Hmmm. I'm getting behind here, so hopefully I'll be able to write a bunch and catch up. We'll see how it goes.
The Drifting Classroom, volume 7
By Kazuo Umezu
Wow. It's hard to come up with new things to say about each volume of this series, but that's not because it fails to engage, it's just that I'm not as creative in coming up with new content as Kazuo Umezu. I mean, crap, last volume saw an outbreak of bubonic plague, a mummy-based delivery system, and a giant (psychically-inspired?) flood. So how does Umezu follow that up? With a lot of worries about whether to eat the mushrooms that have sprouted up all over the place:
And a weird religious cult that eventually leads to a monster attack (I won't spoil the reveal on that one).
First things first: those freaky mushrooms inspire a lot of debate about their edibility, some of it violent:
The students (against the wishes of our good-hearted hero, Sho) end up deciding to force-feed them to Sekiya, the evil adult delivery man who reverted to an infantile state after facing an imagination-monster (I love describing this stuff). Hmmm, commentary on the proper treatment of prisoners and/or criminals? I'm probably reaching there, like usual, but it does come back to bite them on the ass when some abuse leads to one of those convenient memory-restoring head-bumps:
Oh, snap, that's not going to turn out well. Anyway, through hard-to-explain circumstances, a chubby kid ends up eating the mushrooms, and soon enough, he's running around like a loon, insisting that they're tasty and everyone should join in:
It's the classic case of peer pressure; "Come on, man, all the cool kids are doing it!" Like everything else in the book, you know this won't turn out well.
Later, Sho and the gang decide to use a bust he created of his mother as a goddess, giving the kids something to pray to. I don't know if this is Umezu's intent (isn't ancestor-worship prevalent in Japan?), but I see this as a demonstration of the ridiculousness of religion. Although it's also a look at religion's usefulness, since it gives them something to think positively about, rather than focus on the relentless hopelessness of their situation. Of course, this devolves into violence, when a cult of mushroom-eaters splits off from the main group, choosing instead to worship a one-eyed monster. And wouldn't you know it, the monster shows up to terrorize everyone (and possibly welcome its mutated worshipers). Classic. That plotline will have to be resolved later, however; it looks like the return of the evil Sekiya will take precedence for now. I'll have to get to the next volume soon.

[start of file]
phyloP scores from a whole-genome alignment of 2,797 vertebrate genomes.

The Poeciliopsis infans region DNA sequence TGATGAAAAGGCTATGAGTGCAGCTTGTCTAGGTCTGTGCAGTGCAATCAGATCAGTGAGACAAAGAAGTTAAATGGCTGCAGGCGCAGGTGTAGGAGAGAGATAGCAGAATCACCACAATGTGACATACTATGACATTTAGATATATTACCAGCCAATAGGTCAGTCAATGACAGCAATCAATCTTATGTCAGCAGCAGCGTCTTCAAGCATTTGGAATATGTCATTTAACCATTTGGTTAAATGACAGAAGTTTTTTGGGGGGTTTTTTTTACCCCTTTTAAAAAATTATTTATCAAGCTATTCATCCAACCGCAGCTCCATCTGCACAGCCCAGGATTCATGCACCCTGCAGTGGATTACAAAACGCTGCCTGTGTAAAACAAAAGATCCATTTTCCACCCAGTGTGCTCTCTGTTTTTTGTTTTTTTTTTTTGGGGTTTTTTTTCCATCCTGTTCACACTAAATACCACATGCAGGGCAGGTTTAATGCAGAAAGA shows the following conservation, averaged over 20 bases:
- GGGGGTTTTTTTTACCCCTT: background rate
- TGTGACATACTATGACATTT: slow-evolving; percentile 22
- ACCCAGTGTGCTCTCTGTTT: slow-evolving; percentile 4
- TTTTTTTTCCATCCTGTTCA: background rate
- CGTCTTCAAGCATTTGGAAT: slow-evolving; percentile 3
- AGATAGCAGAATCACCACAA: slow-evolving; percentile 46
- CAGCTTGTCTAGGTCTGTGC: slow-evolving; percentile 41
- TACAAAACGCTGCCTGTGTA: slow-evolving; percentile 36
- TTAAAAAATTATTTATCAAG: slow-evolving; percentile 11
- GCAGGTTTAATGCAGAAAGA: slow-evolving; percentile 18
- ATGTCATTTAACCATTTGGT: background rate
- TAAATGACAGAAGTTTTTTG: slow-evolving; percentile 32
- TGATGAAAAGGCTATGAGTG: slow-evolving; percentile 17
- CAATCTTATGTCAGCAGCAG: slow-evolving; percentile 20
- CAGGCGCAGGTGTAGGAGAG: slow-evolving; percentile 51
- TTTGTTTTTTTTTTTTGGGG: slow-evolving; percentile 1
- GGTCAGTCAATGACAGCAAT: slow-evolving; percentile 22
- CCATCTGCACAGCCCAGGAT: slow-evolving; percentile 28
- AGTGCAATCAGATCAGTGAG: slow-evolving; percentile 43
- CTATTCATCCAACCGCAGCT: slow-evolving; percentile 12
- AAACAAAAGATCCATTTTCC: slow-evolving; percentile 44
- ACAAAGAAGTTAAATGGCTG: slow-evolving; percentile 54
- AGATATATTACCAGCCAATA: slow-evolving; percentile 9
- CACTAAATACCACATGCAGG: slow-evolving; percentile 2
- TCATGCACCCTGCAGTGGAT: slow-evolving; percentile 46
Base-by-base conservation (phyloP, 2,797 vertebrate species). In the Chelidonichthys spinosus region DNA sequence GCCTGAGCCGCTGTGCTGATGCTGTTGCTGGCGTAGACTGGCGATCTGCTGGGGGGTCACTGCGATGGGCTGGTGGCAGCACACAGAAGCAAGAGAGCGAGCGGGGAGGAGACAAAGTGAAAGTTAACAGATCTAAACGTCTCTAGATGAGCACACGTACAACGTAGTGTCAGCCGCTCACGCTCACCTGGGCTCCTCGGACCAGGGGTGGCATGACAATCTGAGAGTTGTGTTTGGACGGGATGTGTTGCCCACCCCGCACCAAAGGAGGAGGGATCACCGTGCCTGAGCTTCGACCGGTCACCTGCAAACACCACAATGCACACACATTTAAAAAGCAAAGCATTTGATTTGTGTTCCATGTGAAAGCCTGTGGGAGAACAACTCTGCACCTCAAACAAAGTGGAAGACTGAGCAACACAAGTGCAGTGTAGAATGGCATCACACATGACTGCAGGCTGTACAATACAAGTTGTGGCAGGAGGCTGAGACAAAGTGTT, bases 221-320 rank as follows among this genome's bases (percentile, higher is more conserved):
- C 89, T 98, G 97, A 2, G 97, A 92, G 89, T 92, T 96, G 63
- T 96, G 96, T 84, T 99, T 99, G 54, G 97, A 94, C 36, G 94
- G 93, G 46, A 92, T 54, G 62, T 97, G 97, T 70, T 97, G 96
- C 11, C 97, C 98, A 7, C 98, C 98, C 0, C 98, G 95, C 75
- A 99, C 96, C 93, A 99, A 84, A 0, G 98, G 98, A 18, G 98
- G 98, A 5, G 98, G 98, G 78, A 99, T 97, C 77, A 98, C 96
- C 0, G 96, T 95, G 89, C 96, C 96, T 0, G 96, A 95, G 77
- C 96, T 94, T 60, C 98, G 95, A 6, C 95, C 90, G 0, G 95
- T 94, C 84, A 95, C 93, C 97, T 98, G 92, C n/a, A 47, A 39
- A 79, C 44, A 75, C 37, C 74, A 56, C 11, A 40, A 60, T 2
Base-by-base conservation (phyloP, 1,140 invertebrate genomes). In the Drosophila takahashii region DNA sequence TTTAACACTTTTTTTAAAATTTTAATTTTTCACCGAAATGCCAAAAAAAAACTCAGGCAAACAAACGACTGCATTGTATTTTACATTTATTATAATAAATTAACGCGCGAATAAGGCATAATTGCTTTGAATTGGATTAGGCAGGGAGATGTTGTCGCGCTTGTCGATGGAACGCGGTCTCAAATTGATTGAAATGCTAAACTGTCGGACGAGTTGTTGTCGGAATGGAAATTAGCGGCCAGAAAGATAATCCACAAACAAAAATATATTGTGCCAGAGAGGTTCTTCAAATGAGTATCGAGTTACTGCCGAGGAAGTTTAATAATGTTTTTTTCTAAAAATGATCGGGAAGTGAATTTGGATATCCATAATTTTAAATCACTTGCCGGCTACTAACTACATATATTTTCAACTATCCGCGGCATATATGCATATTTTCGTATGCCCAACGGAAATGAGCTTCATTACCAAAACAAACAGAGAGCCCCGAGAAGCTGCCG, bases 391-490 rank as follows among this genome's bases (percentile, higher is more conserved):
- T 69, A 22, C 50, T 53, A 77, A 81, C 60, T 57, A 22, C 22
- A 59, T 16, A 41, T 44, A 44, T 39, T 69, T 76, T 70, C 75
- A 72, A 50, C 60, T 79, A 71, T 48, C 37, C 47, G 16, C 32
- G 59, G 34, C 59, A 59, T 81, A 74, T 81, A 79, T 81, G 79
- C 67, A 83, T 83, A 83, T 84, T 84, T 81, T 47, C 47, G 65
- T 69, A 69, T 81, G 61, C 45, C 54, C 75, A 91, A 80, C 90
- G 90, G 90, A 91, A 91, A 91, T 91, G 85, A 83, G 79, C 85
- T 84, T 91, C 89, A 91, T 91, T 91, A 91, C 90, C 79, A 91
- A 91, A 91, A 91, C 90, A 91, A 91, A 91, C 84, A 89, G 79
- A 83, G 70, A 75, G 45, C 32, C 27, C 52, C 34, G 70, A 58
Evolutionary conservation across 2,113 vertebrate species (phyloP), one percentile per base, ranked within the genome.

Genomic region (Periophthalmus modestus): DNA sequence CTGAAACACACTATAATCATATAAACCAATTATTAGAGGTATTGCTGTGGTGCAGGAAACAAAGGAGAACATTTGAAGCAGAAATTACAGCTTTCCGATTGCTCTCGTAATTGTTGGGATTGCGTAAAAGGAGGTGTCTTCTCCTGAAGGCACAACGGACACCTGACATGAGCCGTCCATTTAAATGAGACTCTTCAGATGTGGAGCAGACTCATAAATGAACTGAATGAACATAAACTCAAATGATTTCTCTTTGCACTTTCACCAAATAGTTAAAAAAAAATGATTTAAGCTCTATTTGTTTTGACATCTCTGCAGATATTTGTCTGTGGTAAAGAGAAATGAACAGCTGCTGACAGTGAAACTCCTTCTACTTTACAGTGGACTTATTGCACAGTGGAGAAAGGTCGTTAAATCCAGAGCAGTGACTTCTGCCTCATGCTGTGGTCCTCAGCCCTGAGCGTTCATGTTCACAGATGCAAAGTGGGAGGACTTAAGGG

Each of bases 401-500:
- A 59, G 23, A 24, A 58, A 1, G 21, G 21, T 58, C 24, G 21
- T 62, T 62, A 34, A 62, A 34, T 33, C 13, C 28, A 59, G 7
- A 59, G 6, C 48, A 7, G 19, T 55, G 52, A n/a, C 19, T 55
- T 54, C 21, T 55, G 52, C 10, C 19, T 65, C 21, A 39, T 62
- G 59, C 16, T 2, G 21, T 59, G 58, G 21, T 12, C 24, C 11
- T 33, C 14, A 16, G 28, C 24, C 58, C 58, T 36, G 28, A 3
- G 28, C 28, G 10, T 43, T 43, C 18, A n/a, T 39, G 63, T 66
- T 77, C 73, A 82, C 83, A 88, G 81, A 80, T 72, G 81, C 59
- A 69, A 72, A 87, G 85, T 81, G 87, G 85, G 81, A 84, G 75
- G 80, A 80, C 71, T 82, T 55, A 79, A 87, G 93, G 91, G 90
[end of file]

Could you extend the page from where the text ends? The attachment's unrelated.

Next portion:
But I also have to mention one instance of gruesomeness that Umezu brings here, as we get glimpses of the transformation that befalls kids who ate the mushrooms:
Yikes. Those dangly little toes are freaky. I love the energy of Umezu's art, whether it's the swooshing motion of the kids as the run around and fight each other, or their constant wide-open mouths as they scream about everything that is happening. And the oppressive darkness really emphasizes the horror of their situation. He's really established an anything-can-happen atmosphere, so you're never surprised when some batshit-crazy stuff goes down. Or rather, events surprise you, since it's impossible to predict what will spring forth next from Umezu's psyche, but nothing seems unrealistic. Umezu can sell this story so well, I believe it fully, and even though I'm repulsed, I can't look away. Awesome. I don't think I'll be the same after reading this series, but it's totally worth whatever emotional scars I suffer.